In what meteorologists called a fine September storm, a downpour of rain was welcomed in Oakhurst and the Mountain Area Thursday morning as a portion of Highway 120 in Yosemite National Park was put under temporary closure due to snowy roadways. And, perhaps in the perfect sign of the end of summer, the storm comes a day before the Autumnal Equinox on Friday, typically signifying the start of fall.
Yosemite High School’s girls tennis team is undefeated on the season, and the talented group of young players will likely make a deep run into the playoffs this season. Against Chowchilla in a makeup game Monday, after several games were canceled due to smoky skies from the Railroad Fire, the Badgers nearly swept the Tribe across the board as they improved their record to 5-0, and 2-0 in the North Sequoia League. No. 1 singles player Lauren Wharton won 6-4, 6-4, No. 2 Maddie Sloas 6-0, 6-3, No.
Regina Carr, the new principal of Yosemite High School, has an immense fondness for both the school and the Mountain Area. Growing up in Fresno, Carr said Oakhurst was always a top stop on her family’s way to Yosemite, where she learned to backpack, hike, and ski. “Though I have been fortunate to travel to many countries, Yosemite and the Sierras are my favorite place in the whole word,” said Carr, who also spent a summer at Bass Lake as a child.
Muck Rack makes it simple to find people, tweets, or articles that mention any name, keyword, company, hashtag etc. We've compiled this guide to help you make the most of your search.
Selecting a term
Start searching tweets, articles from media outlets, articles mentioned in tweets, journalists'
names, titles and bios with some suggested searches:
Companies or Topics (e.g. iPhone, Microsoft)
Phrases (e.g. "cloud computing") — use quotes to keep the terms together
Twitter handles (e.g. @username) — returns those who have mentioned or replied to
Names (e.g. "David Pogue")
Hashtags (e.g. #sxsw, #london2012)
Bio details (e.g. vegan, Olympics, father)
Muck Rack's Advanced Search allows for many boolean operators.
Find results that mention multiple specified terms, use AND or
+. For example, ensure each result contains both Elon Musk and Mark Zuckerberg by
searching Obama AND Romney or Obama + Romney.
Use the operators OR or , to broaden your search when you'd like either of
multiple terms to appear in results. (This is the default behavior of our search when no operators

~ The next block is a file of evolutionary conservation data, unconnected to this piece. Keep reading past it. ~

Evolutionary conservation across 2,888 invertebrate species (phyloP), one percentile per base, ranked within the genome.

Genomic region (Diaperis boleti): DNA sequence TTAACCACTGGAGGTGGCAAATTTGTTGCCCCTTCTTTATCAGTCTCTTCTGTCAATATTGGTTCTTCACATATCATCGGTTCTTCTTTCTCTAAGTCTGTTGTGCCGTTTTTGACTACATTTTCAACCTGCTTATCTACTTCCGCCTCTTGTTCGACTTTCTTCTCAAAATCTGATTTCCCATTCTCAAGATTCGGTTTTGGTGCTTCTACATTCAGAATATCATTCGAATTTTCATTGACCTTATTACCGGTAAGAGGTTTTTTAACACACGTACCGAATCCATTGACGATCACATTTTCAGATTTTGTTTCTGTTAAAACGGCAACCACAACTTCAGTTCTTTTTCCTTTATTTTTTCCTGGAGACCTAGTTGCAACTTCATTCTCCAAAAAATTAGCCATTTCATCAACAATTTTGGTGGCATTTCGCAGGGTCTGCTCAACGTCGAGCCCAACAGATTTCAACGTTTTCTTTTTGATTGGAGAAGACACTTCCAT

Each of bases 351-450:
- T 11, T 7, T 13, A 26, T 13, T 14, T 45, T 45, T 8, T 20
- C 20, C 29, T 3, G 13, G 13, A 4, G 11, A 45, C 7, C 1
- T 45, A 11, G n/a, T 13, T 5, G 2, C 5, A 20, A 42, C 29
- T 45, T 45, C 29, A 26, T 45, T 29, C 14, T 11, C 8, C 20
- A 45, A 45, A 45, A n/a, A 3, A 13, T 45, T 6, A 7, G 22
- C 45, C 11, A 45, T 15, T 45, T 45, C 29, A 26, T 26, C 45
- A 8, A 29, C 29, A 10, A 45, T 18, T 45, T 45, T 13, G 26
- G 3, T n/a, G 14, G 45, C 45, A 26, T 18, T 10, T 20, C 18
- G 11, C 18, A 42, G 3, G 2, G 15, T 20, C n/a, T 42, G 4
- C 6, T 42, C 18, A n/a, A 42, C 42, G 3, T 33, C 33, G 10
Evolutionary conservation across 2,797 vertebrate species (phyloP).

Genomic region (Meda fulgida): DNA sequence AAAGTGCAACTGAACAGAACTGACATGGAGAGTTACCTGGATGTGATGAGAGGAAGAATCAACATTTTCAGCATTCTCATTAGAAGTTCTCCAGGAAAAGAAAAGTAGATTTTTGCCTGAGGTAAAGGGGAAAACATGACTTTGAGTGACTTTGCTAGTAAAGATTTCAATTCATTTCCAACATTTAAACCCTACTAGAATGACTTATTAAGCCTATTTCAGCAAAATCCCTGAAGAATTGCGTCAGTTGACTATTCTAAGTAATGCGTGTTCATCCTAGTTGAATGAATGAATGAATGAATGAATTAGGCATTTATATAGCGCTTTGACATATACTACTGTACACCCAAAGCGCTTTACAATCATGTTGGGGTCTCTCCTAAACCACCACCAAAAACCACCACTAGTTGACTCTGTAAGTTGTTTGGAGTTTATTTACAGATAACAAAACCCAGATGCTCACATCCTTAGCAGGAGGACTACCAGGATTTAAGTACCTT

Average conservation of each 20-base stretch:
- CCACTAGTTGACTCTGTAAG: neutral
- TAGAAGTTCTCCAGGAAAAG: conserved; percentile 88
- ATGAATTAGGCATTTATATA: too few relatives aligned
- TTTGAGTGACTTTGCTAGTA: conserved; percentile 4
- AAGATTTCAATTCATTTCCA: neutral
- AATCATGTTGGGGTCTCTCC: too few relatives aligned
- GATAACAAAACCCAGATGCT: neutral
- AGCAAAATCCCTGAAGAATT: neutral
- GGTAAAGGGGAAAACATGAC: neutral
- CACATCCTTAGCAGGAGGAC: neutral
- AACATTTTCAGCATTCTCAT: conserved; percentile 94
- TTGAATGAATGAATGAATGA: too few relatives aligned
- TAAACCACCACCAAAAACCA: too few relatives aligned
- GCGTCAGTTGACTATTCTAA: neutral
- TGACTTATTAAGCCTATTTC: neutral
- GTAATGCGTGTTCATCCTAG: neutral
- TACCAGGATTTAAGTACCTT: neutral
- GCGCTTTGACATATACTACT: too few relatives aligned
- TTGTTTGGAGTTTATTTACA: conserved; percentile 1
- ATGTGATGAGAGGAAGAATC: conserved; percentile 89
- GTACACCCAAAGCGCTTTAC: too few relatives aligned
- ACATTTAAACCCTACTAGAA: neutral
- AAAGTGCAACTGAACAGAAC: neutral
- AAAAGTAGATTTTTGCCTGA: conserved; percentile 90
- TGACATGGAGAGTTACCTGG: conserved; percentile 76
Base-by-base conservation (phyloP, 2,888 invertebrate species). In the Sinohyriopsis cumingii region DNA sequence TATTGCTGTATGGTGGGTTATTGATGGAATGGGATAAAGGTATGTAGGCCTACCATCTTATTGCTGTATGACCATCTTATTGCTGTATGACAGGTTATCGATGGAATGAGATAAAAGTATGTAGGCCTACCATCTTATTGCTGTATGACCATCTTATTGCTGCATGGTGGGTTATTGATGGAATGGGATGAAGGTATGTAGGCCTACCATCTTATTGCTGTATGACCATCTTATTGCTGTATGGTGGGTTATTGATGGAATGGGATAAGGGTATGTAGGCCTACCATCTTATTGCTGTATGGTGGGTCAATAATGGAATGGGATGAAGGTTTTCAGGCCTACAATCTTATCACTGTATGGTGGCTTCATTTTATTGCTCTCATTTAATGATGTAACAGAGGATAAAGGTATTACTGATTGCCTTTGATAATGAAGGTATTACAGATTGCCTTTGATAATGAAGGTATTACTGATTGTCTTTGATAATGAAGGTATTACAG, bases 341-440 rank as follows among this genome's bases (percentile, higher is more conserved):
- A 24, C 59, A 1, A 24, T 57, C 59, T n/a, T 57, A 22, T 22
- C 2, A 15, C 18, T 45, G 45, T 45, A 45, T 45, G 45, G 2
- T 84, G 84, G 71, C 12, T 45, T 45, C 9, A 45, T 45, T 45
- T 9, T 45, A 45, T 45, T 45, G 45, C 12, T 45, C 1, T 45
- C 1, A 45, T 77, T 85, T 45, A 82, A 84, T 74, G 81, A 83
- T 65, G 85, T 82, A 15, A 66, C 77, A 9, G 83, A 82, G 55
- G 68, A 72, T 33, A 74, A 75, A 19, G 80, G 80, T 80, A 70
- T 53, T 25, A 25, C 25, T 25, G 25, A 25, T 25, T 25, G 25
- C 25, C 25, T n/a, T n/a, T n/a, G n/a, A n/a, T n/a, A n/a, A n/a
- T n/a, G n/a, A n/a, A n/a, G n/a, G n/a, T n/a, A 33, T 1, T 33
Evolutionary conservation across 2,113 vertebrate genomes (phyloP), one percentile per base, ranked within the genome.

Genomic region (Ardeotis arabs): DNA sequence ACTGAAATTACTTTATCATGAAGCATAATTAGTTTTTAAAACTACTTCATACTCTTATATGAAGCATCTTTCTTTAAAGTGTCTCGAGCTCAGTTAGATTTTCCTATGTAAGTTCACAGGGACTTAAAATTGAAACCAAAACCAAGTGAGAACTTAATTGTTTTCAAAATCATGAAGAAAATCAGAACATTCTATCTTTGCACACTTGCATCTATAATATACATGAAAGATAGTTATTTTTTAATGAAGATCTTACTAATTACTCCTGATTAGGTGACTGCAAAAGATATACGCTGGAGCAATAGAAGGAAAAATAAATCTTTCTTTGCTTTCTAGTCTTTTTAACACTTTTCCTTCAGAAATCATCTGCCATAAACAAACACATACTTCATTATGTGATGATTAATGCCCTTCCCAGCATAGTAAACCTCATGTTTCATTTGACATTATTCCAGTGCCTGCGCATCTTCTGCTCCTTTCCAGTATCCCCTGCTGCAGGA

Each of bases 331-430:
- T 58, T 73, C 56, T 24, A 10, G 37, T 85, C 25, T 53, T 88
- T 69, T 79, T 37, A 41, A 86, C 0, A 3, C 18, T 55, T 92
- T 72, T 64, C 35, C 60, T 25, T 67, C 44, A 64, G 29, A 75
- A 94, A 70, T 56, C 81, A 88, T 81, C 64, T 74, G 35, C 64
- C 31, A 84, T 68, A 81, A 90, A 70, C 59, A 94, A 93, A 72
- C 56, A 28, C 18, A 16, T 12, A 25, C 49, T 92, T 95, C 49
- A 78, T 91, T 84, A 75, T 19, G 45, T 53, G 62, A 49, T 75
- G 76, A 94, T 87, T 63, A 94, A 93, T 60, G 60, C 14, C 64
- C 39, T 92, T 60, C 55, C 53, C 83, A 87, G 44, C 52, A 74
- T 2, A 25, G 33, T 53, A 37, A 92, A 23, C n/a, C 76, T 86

are used.) For example, search for democrat OR republican to find results that refer to
Democrats and/or Republicans.
Use NOT or - to subtract results from your search. For
example, searching Disney will yield results about the Walt Disney Company as well as Walt Disney
World Resort. To exclude mentions of Disney World, search for Disney -World or Disney
When using one of these operators with a phrase, enclose it in quotation marks. For example, you can
find results about smartphones excluding Apple's iPhone 4S by searching smartphone -"iPhone
Exact case matching or punctuation
If you're searching for a brand name or keyword that relies on specific punctuation marks or capitalization, you can
find results that match your exact query by adding matchcase: before the keyword you're searching for, like matchcase:E*TRADE .
Use parentheses to separate multiple
boolean phrases. For example, to find journalists talking about having fun in Disney World or
Disneyland, search for ("disney world" OR disneyland) AND fun.
An asterisk can be used to search for any variation of a root word truncated by the asterisk. For example, searching for admin* will return results for administrator, administration, administer, administered, etc.
A near operator is an AND operator where you can control the distance between the words. You can vary the distance the near operation uses by adding a forward slash and number (between 0-99) such as strawberries NEAR/10 "whipped cream", which means the strawberries must exist within 10 words of "whipped cream".